The meeting was held in Oakland, Calif. and Philadelphia was the first chapter and was started by Shabazz-El.
“We fight to change policies and criminalization of people who are HIV positive, economic justice, jobs and security,” Sullivan said.
One fight is against misinformation. Sullivan and Shabazz-El said many people aren’t aware that HIV positive women can have children and become successful parents. The disease not a deterrent to procreation.
Studies show that many new year’s resolutions made on Jan. 1 will be abandoned by February. For those needing help staying on the path, Tanya T. Morris is hosting her second annual Go for the Goal event on Saturday, at the Cloister’s III, 3900 Haverford Ave. It will start at 4 p.m.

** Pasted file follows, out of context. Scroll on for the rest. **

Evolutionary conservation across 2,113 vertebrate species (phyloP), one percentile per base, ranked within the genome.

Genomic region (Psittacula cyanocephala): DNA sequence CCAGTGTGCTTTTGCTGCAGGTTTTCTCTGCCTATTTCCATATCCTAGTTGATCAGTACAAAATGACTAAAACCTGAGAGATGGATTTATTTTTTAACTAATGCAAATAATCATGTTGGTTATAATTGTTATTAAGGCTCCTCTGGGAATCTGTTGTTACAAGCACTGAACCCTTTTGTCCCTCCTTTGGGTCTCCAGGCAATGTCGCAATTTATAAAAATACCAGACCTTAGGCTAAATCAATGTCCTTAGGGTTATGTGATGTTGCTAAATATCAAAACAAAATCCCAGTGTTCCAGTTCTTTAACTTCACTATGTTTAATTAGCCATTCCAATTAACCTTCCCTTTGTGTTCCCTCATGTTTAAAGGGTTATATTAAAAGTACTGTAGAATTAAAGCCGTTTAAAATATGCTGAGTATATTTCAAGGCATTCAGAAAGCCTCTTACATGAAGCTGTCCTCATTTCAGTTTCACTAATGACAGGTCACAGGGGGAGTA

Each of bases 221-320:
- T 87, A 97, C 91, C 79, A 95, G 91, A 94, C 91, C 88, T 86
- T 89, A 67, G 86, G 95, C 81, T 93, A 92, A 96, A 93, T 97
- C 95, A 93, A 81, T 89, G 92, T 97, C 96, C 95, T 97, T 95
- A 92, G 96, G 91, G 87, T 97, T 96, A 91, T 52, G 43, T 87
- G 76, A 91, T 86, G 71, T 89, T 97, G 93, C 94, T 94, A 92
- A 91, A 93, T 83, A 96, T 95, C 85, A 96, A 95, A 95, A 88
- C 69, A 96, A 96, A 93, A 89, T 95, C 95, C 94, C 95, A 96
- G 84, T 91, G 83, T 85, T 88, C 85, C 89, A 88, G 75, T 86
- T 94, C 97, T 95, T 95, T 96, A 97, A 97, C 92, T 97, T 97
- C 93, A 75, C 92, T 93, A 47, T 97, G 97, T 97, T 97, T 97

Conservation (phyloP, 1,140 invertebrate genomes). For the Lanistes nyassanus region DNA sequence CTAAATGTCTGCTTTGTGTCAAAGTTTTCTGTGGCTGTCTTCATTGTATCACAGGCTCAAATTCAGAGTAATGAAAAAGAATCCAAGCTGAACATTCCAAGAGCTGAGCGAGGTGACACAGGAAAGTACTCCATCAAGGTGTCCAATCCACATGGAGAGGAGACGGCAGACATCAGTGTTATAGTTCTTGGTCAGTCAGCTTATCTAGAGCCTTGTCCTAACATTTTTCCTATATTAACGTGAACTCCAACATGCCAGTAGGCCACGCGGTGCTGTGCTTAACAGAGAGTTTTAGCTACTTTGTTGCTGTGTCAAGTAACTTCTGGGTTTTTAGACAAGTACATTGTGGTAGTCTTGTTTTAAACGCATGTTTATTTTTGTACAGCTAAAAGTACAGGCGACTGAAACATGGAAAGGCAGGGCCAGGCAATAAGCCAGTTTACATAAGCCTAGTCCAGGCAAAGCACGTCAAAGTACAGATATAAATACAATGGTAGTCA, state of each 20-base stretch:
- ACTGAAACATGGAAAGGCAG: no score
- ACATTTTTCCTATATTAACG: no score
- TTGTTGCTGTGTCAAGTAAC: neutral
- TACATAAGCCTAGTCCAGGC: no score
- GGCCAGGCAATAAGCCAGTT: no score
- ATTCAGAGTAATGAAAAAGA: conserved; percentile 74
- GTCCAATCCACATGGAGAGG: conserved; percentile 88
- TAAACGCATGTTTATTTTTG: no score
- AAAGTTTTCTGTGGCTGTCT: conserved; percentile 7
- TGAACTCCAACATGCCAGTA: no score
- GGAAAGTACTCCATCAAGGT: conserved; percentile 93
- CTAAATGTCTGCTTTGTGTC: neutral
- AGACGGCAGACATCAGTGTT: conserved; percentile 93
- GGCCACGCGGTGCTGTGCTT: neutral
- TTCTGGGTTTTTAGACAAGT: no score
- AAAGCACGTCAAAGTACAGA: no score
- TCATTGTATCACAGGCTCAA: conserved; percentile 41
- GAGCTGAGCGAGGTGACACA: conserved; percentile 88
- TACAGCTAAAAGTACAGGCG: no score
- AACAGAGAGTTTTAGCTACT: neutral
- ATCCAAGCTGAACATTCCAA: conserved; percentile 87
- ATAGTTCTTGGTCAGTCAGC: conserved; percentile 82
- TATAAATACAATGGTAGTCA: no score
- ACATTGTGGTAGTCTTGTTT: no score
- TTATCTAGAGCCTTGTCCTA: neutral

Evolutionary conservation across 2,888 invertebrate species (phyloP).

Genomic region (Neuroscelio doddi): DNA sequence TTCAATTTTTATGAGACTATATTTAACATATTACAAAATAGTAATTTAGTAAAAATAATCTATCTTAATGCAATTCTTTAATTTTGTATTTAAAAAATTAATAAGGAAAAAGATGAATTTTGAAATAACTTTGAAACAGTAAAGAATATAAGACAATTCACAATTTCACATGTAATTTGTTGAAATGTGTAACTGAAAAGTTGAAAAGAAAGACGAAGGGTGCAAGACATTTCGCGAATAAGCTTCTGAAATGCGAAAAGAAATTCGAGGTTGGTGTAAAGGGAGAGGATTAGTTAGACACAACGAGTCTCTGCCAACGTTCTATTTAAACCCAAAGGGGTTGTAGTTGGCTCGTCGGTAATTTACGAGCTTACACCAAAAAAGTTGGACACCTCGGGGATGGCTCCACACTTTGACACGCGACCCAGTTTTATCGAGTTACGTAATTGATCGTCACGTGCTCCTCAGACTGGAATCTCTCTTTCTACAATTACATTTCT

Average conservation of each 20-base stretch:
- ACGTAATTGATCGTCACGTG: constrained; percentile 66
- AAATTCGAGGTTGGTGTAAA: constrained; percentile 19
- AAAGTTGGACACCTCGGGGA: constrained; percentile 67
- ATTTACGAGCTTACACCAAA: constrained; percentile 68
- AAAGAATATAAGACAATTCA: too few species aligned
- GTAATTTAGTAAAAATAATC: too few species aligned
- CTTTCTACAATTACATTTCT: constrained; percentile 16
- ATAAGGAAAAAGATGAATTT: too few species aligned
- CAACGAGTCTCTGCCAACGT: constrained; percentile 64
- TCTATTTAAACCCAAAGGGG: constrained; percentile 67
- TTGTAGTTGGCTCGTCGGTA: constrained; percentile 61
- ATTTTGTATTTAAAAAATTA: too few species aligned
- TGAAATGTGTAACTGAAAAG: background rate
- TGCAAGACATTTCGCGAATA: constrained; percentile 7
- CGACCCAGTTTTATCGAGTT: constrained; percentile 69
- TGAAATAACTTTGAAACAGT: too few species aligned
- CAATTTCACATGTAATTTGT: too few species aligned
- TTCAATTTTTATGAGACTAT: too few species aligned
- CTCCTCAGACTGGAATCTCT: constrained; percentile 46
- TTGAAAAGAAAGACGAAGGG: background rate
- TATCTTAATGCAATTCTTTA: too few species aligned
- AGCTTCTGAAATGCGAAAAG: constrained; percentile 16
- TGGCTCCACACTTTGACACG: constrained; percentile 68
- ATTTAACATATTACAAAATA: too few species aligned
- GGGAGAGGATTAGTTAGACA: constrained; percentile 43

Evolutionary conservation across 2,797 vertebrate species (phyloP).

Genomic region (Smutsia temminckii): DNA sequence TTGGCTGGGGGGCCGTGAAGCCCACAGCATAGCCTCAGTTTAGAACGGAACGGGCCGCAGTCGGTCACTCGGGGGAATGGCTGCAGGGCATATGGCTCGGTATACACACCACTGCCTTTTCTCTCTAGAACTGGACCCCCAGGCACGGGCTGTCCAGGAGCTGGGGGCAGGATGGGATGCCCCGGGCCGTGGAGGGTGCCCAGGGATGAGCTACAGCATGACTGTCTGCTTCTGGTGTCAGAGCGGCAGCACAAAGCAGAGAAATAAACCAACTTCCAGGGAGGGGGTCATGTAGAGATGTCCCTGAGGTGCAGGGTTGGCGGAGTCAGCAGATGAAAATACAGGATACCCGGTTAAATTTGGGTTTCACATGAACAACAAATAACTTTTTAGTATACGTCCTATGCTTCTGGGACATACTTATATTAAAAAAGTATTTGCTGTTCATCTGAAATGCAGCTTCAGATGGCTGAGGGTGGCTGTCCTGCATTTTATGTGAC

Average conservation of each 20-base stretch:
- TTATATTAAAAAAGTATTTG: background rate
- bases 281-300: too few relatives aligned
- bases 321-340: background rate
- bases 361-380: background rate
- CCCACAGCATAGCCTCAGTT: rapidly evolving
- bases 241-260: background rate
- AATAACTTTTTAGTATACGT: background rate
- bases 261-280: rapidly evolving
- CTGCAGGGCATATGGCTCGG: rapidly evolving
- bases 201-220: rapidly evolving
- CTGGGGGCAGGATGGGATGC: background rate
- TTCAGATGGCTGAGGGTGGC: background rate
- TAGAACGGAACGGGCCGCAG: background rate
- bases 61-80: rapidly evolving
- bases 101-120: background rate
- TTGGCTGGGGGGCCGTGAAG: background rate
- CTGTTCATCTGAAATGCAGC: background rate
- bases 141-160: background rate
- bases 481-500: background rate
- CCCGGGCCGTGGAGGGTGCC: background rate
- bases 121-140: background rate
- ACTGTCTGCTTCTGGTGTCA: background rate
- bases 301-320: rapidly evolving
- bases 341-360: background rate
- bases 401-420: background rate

“Every year around Christmas time we start talking about resolutions, what we are going to do; a goal without a plan is just a wish,” said Morris, author of the book Drop Your Baggage: The Just Get Over it Makeover. “We put together this event to really have a lot of fun and all around setting goals.”
She noted this will not simply be a forum in which people are lectured to on the topic of goal setting and achievement, it will be a party with a purpose where attendants will have an opportunity to dance and enjoy other jovial festivities.
“This year we have a live artist in addition to DJ Stretch who is going to be our DJ,” she said. “This year we have Angel [Hunter, a fitness trainer].
We did it last year for the first time and I was really surprised at the turnover.”
In fact, Morris even contemplated not holding the event this year but was motivated by repeated inquiries about when it would be held again.
Whether the goal is financial fitness or physical fitness, Morris, a professional life coach, says she has just what you need.
“We have Angel Hunter who is an extraordinary fitness trainer, so we have a great event planned this week so if they are talking about losing weight or just eating better, they can get tips and advise from Angel Hunter to help reach those goals,” Morris said.